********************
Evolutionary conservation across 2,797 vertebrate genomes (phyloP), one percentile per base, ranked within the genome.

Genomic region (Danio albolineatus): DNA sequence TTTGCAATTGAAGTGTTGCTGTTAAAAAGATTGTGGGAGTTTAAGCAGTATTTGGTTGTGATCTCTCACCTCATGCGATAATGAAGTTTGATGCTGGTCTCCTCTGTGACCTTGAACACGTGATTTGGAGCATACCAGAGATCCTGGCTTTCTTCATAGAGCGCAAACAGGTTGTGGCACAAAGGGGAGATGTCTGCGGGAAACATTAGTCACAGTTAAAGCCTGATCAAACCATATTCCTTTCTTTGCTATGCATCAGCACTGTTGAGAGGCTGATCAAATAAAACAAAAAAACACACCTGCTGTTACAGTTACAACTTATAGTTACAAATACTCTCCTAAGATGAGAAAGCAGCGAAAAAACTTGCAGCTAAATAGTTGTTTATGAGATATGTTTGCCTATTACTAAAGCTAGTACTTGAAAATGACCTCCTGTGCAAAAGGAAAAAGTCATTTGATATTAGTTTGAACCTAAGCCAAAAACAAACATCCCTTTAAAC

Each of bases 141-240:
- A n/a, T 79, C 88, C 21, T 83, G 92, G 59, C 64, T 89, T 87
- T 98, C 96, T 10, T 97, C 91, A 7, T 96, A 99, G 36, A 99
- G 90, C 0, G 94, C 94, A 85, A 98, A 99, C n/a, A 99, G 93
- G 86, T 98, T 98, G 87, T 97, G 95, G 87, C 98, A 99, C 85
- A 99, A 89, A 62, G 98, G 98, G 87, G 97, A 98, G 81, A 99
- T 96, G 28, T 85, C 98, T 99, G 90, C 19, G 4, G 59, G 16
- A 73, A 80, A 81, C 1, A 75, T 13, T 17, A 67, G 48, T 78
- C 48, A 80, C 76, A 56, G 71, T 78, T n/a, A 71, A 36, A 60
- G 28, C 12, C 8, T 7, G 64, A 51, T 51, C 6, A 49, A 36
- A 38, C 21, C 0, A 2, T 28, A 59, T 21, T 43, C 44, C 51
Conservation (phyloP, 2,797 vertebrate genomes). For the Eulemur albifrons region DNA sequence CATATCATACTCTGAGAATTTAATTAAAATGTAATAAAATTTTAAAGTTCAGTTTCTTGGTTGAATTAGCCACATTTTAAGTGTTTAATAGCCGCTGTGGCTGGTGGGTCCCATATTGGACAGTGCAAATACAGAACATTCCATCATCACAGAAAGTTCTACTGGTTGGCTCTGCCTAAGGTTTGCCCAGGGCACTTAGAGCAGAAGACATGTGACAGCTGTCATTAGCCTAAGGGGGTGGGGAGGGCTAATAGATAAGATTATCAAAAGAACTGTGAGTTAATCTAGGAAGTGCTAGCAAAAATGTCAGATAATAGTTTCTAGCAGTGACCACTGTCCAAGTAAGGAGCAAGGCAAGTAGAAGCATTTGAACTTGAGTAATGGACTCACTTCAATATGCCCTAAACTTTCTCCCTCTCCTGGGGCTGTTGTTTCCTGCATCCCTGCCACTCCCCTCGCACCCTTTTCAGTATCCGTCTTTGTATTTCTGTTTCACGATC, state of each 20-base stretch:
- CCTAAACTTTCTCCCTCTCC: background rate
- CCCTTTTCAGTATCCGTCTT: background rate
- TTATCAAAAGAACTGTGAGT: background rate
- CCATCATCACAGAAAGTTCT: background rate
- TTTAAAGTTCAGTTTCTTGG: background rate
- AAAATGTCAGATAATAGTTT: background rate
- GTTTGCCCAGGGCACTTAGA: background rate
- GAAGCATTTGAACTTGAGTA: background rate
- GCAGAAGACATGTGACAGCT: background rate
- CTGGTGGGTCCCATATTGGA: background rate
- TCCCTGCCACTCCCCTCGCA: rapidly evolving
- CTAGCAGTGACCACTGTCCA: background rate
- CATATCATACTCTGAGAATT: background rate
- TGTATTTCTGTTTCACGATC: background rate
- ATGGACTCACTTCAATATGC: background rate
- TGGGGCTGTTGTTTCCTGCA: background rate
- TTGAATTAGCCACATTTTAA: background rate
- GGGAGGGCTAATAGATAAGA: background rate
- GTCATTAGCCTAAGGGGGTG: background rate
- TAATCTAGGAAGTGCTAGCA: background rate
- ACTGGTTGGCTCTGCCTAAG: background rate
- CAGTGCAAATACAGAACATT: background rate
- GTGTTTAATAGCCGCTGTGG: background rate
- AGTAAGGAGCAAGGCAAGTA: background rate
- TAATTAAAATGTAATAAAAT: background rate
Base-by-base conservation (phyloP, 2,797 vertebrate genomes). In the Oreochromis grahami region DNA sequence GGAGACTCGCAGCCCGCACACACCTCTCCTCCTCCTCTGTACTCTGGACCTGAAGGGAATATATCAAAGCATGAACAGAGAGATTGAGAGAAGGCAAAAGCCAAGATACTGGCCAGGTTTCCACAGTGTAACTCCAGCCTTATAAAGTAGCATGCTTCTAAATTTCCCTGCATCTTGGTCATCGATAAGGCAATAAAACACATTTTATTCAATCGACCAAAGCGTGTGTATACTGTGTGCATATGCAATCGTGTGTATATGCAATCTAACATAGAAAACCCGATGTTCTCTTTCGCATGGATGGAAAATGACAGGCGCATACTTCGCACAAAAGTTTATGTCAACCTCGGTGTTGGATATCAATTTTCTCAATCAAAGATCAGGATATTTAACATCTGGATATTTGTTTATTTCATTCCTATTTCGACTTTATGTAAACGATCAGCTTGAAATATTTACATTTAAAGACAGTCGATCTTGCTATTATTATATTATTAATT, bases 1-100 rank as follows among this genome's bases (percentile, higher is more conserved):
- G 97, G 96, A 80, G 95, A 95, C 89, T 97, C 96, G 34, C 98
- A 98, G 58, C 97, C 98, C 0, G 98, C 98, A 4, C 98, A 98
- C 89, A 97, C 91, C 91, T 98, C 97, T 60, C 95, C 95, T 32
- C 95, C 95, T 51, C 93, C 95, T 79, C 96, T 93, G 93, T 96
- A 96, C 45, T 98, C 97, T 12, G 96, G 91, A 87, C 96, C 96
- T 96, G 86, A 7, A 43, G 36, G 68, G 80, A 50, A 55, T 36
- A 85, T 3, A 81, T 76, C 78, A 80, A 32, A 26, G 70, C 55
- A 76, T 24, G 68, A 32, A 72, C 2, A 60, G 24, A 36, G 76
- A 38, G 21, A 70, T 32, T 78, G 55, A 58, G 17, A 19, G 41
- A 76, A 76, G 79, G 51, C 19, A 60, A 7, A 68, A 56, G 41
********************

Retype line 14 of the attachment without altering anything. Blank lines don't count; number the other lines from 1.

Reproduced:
Conservation (phyloP, 2,797 vertebrate genomes). For the Eulemur albifrons region DNA sequence CATATCATACTCTGAGAATTTAATTAAAATGTAATAAAATTTTAAAGTTCAGTTTCTTGGTTGAATTAGCCACATTTTAAGTGTTTAATAGCCGCTGTGGCTGGTGGGTCCCATATTGGACAGTGCAAATACAGAACATTCCATCATCACAGAAAGTTCTACTGGTTGGCTCTGCCTAAGGTTTGCCCAGGGCACTTAGAGCAGAAGACATGTGACAGCTGTCATTAGCCTAAGGGGGTGGGGAGGGCTAATAGATAAGATTATCAAAAGAACTGTGAGTTAATCTAGGAAGTGCTAGCAAAAATGTCAGATAATAGTTTCTAGCAGTGACCACTGTCCAAGTAAGGAGCAAGGCAAGTAGAAGCATTTGAACTTGAGTAATGGACTCACTTCAATATGCCCTAAACTTTCTCCCTCTCCTGGGGCTGTTGTTTCCTGCATCCCTGCCACTCCCCTCGCACCCTTTTCAGTATCCGTCTTTGTATTTCTGTTTCACGATC, state of each 20-base stretch: